Forget the Pope, Catholic Universities Are the Future of the Church

Outward
Expanding the LGBTQ Conversation
Sept. 20 2013 4:23 PM

Forget the Pope, Catholic Universities Are the Future of the Church

Then-Secretary of State Hillary Rodham Clinton addresses students and faculty members at Georgetown University on Dec. 14, 2009
Then-Secretary of State Hillary Rodham Clinton addresses students and faculty members at Georgetown University on Dec. 14, 2009

Photo by Alex Wong/Getty Images

Pope Francis confirmed widespread suspicions of his liberal sympathies yesterday with the publication of a wide-ranging interview that sent progressives into fits of jubilation and conservatives into rationalization and revisionism. Perhaps most controversially, the pope also took a step forward on homosexuality, fretting that the church was “obsessed” with gay marriage and needed instead to remember God’s love of gay people. Doctrinally speaking, the statement wasn’t a sea change, but the underlying message undeniably indicates what my colleague William Saletan labeled “creeping tolerance.”

Mark Joseph Stern Mark Joseph Stern

Mark Joseph Stern is a writer for Slate. He covers science, the law, and LGBTQ issues.

It’s impossible to deny the importance of the pope’s words, especially on the issue of gay rights. But it’s also easy to overpraise them. His newfound tolerance didn’t develop in a vacuum, and it’s probably not shared by many in the upper echelons of the Vatican hierarchy. Rather, Pope Francis’ remarks seem more or less ripped from the playbook of certain Catholic universities in the United States—and, more specifically, the Jesuits who run them.

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Consider Georgetown University. The school—which, full disclosure, is my alma mater—remained identifiably conservative, even somewhat homophobic throughout the first decade of this century, even as other college campuses were leading the way on gay rights. Anti-gay hate crimes on campus and throughout the surrounding neighborhoods were distressingly common, and the school did little to address the underlying problem, or even to confront the violence at hand. In fact, for most of the decade, Georgetown had no administrative liaison to the LGBTQ community, no resource center for LGBTQ students—really, no apparent concern for the well-being of its non-straight students.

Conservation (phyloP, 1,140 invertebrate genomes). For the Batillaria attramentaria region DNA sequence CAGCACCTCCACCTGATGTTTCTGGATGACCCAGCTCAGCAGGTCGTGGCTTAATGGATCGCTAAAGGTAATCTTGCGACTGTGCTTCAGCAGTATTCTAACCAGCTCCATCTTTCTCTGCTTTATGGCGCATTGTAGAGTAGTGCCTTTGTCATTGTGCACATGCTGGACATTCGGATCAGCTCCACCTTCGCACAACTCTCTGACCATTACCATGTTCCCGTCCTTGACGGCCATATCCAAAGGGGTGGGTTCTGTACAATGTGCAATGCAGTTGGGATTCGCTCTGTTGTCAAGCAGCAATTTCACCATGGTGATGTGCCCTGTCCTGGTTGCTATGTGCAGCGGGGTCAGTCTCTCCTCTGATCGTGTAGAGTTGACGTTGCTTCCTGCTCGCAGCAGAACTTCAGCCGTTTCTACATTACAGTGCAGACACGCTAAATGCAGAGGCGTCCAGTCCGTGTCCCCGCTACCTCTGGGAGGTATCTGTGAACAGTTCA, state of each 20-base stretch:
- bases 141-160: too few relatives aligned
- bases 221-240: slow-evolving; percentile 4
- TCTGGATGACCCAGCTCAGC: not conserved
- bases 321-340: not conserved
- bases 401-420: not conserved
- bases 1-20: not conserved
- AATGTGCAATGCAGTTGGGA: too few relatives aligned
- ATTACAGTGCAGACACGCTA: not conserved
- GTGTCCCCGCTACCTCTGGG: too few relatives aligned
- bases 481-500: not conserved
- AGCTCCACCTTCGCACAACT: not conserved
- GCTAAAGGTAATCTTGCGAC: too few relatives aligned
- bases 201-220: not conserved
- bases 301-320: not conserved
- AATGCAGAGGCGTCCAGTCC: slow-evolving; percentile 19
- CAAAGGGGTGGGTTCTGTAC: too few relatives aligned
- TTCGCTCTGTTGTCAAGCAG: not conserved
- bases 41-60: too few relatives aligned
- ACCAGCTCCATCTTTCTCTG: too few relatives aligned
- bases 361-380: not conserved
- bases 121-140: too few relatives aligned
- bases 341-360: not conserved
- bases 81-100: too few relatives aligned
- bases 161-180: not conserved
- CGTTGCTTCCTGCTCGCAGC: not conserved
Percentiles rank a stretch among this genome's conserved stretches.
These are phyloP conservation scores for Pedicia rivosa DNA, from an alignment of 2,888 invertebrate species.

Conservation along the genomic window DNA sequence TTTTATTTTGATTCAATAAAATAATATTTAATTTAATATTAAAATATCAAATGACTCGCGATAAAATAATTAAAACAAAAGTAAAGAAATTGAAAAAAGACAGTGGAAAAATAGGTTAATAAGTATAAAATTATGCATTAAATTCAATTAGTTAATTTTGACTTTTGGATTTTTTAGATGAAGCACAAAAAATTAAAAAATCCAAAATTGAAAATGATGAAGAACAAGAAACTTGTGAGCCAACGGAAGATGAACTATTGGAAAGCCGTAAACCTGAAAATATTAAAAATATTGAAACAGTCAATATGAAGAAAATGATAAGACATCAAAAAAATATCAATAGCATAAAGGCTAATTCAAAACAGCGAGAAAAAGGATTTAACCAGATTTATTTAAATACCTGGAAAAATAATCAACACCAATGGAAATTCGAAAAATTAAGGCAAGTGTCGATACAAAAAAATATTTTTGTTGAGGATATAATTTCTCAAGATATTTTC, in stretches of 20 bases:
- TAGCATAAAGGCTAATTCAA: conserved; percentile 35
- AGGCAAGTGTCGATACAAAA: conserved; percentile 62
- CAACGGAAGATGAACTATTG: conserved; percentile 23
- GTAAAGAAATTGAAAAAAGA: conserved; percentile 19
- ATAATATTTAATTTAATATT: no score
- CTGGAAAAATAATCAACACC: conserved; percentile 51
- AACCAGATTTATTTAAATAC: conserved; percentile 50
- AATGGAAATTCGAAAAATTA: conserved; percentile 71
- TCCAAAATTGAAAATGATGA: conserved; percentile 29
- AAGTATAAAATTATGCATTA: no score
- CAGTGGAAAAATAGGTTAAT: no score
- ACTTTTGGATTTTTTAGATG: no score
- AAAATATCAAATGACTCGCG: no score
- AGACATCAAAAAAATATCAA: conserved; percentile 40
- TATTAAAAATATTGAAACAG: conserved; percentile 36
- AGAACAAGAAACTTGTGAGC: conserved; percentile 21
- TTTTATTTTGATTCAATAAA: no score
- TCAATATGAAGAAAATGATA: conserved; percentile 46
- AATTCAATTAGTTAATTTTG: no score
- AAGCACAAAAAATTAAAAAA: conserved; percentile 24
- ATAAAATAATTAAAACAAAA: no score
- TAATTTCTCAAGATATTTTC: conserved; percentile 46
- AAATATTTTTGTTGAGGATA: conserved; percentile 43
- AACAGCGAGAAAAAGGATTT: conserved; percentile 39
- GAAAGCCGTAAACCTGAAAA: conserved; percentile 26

But in 2007, a group of students, protesting a recent spate of hate crimes, marched into the university president’s office and demanded recognition. Because of Catholic teaching, most students thought the mission was quixotic at best; after all, a decade earlier, the Vatican had forced the school to defund a student club for being pro-choice. Yet after the march, the administration caved and established an LGBTQ resource center, the very first of its kind at any Catholic university anywhere.

During negotiations for the center, gay students had a crucial ally: the Jesuits. A famously freethinking contingent, the Jesuits have often been a step ahead of the hierarchy on social and political issues. It was logical, then, for myriad Jesuits to join the chorus for greater LGBTQ tolerance at the school, arguing against official church doctrine for the benefit of gay students. Some Georgetown Jesuits have even joined Catholics for Equality, a deeply religious group that promotes Catholic acceptance of same-sex marriage.

Today, gay rights has receded as a flashpoint at Georgetown; an increasing number of LGBTQ students come to the school each year, and the current student body president is, uncontroversially, gay. (Georgetown, however, is not the first Catholic school to boast a gay student leader. Catholic University, also in Washington, D.C., beat them to it.) There are still debates between progressives and conservatives on the issue, still Jesuits who resist the change. On the whole, however, the university has managed a comfortable equilibrium between social progressivism and Catholic devotion, thanks in large part to its very Jesuit tradition of questioning, discussing, and, eventually, reforming.

Was Pope Francis influenced by the kind of Catholic tolerance that developed at colleges like Georgetown? No one can say for sure—but it seems likely. In fact, given that Francis is a Jesuit himself, the most surprising facet of his “creeping tolerance” is that it took so long to develop. For many prominent and pious Catholics, gay acceptance is virtually a nonissue. It’s about time the Vatican caught up.

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